In the present paper, by using the quantum stochastic hydrodynamic analogy (SQHA), the transition between gas, liquid and solid phases, made of structureless particles, have been analyzed. The interest for the quantum hydrodynamic analogy (QHA) has been recently growing by its strict relation with the Schrödinger mechanics. The SQHA shows that the quantum behaviour is maintained on a distance shorter than the theory-defined quantum correlation length (c). When the physical length of the problem is larger than c, the model shows that the quantum (potential) interactions may have a finite range of interaction maintaining the non-local behaviour on a finite distance “quantum non-locality length” q (with q >c ). The present work shows the realization of “classical” phases (gas and van der Waals liquids), when the mean molecular distance is larger than the quantum non-locality length q. On the other hand, when the mean molecular distance becomes smaller than q or than c phases transitions such as to solid crystal or to superfluid appear, respectively. The model shows that the quantum character of the matter emerges as a consequence of the random noise suppression generated by the quantum potential below the induced noise correlation length. The model explains the Lindemann empirical law about the mean square deviation of atoms from the equilibrium position at melting point of crystal, and shows a connection between the maximum density at the He lambda point and that one at the water-ice solidification point. The SQHA shows that both the linearity of the particle interaction and the reduction of amplitude of stochastic fluctuations elicited the emergence of quantum behavior. The SQHA model also shows that the nonlinear behavior of physical forces, other than to play an important role in the establishing of thermodynamic equilibrium, is a necessary condition to pass from the quantum to the classical phases and that fluctuation alone are not sufficient.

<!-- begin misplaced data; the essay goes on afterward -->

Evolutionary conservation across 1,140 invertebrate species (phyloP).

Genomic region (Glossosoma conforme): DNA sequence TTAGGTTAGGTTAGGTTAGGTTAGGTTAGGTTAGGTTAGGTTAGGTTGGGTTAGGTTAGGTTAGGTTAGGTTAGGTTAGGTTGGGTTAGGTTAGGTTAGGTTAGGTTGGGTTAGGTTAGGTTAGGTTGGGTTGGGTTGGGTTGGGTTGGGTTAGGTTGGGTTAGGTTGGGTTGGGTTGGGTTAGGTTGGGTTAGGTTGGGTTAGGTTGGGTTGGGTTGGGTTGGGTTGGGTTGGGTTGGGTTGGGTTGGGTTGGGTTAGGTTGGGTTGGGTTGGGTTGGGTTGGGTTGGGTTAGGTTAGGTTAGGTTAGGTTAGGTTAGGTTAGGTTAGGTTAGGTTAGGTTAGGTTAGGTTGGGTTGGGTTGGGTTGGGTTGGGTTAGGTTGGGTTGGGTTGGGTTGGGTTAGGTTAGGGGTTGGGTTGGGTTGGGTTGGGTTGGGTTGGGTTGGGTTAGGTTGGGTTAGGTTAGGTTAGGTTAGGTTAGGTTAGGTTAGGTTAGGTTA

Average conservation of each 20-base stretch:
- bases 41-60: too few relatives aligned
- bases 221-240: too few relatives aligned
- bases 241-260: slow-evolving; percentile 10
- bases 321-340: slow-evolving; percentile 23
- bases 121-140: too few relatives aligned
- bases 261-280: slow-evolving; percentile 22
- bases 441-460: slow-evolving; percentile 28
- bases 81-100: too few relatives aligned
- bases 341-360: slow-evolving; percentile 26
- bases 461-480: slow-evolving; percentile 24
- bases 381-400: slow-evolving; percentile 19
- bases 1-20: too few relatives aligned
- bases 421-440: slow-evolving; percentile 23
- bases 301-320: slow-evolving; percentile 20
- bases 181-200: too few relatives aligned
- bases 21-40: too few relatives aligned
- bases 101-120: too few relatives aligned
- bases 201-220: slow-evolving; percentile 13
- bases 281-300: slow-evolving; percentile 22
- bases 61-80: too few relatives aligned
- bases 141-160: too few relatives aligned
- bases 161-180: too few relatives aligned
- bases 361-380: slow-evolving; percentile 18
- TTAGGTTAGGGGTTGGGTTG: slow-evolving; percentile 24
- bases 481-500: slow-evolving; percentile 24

Biography of author(s)
National Council of Research of Italy, Area of Pisa, 56124 Pisa, Moruzzi 1, and Interdepartmental Center “E. Piaggio” University of Pisa, Italy.
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